Next, sort what's left into two piles or boxes: one for frequently used items and a second for seldom-used items. Place the second box outside the bathroom door: You'll need to find a place to store these non-essentials later. (Perhaps they can go in the back of the linen closet or on the top shelf of a child's closet.)

Under the sink (if you have a cabinet, that is) is the place for a space-saving plastic drawer unit. You may be able to fit two or three drawer units under your sink. They're great places to stash:

  • Makeup kits

  • Extra shampoo and products
  • Toiletry kit 
  • Manicure/pedicure kit

  • Kids' hair accessories

  • Contact lens kit
  • Shaving kit
  • Sewing kit

This is also the space for that cumbersome blow dryer and untameable cord, hairspray and styling gels, and extra bath soap, toilet paper, and tissue boxes. 

Your vanity drawers are where you should stash daily jewelry and toiletries for easy reach as you're cleaning up for bed each night. 

Kids' stuff, too. Teach the kids to organize their daily-use items, such as jewelry, combs, brushes, toothpaste, and toothbrush, in the place that's easiest to reach and use. 

And provide them with places to stash stuff at night, too. 

Drawer dividers are essential components of an organized bathroom.

They should be considered essential in both your bathroom and the kids'. They keep things from being a jumble. You can buy dividers for this purpose, or just use little cardboard jewelry gift boxes to keep like items together. 

For the hair accessories drawer, for example, you could have one basket for combs and brushes, another for barrettes, a third for hair ties and elastic bands, a fourth for headbands, and a fifth for scrunchies. 

If there are no built-in drawers, no worries, the plastic drawer units I mentioned earlier (hidden in cabinets beneath the sink) will do in a pinch.

The vanity cabinet in the kids' bath is the place to hang long necklaces and bracelets on hooks inside the cabinet door. It's also a handy location for a basket with the blow dryer, brush, gels, and hairspray.

It can also store those other fun gadgets you want to have on hand for the kids but have a tough time finding space for hot curlers, straightening irons, and crimpers.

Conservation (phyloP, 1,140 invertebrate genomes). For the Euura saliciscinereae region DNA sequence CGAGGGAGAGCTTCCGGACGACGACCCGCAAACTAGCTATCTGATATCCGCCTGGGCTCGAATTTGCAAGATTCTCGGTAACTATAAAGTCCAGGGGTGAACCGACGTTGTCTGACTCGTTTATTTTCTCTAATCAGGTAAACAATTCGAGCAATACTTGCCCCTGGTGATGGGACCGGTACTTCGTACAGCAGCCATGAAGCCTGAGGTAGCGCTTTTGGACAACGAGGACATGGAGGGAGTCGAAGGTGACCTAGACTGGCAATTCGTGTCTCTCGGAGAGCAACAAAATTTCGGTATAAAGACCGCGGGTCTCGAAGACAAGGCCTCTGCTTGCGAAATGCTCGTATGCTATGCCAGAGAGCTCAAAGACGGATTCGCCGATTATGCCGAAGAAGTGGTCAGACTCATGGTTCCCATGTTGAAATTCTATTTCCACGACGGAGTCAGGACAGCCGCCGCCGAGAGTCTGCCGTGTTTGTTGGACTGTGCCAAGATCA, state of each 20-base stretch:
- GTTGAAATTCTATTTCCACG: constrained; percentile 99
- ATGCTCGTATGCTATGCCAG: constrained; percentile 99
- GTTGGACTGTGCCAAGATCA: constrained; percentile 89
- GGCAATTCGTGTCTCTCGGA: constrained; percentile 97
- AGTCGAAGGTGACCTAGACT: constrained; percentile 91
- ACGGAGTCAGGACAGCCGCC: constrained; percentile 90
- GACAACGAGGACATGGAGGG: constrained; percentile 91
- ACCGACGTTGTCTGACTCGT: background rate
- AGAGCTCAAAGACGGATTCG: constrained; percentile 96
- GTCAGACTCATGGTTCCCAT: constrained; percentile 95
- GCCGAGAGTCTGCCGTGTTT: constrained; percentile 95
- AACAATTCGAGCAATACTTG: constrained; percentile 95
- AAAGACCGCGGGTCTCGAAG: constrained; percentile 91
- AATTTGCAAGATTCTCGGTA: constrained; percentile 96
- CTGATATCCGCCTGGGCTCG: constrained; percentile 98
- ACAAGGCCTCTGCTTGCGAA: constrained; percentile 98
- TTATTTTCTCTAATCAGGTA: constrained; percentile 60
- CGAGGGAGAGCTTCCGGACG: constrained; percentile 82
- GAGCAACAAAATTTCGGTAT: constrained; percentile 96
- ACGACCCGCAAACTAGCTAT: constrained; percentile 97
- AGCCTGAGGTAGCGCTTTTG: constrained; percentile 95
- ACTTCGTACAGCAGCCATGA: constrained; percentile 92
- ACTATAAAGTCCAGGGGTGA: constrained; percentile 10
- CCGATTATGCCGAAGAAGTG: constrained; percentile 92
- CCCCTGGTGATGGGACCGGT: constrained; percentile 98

One very important note: The bathroom cabinet or counter is not the place to store medications. Be sure to keep all medicines on top shelves or in a medicine cabinet, out of a small child's reach.

Bathroom Organization for Storage Areas

No matter how luxurious your bathroom is, the under-the-sink cabinet and medicine chest probably don't offer enough storage space. Bathroom organization here includes making the most of every inch of bathroom space with one or more of these bathroom organization accessories. 

They can dramatically increase your bathroom's storage power. 

  • Use a wicker or wrought-iron wine rack to store rolled washcloths and towels. This is not only a way to put extra storage and spare towels at the ready, but rolled towels can also provide a colorful accent, especially in a child's bathroom. Coordinate the towels to your decor.
  • Add over- and above-toilet shelving for bathroom organization. Put wooden shelves along one wall or buy an over-the-commode unit with shelves. Here you can place those little knickknacks you can't live without and a small clock to keep you and the kids on schedule in the morning. 
  • Near-sink bathroom organization shelving. If you're really short on space, single shelves hung near the sink provide perfect resting spots for soap, toothbrushes, and other daily essentials.

  • Towel bars with built-in shelving over the top. You can hang used towels on the bar and stack fresh replacements on the shelves for easy use. Or forgo the traditional towel bars all together in favor of antique or whimsical drawer pulls. Connect them to the wall with screws. Two or three together give a collected look. Hang a towel through each of the pulls for a finished look.
  • Wicker storage units are a good choice for baths because they withstand humidity well. And most pieces come with drawers for more bathroom-stuff storage for you and the kids. 
  • Even antiques can be a part of your bathroom organization. Need to recycle a few pieces from the other rooms in your home? An antique armoire, cupboard, chest, or table gives a bathroom more space as well as a delightfully elegant touch.

And, voila! You now have bathroom organization down pat - with space for the things you use daily!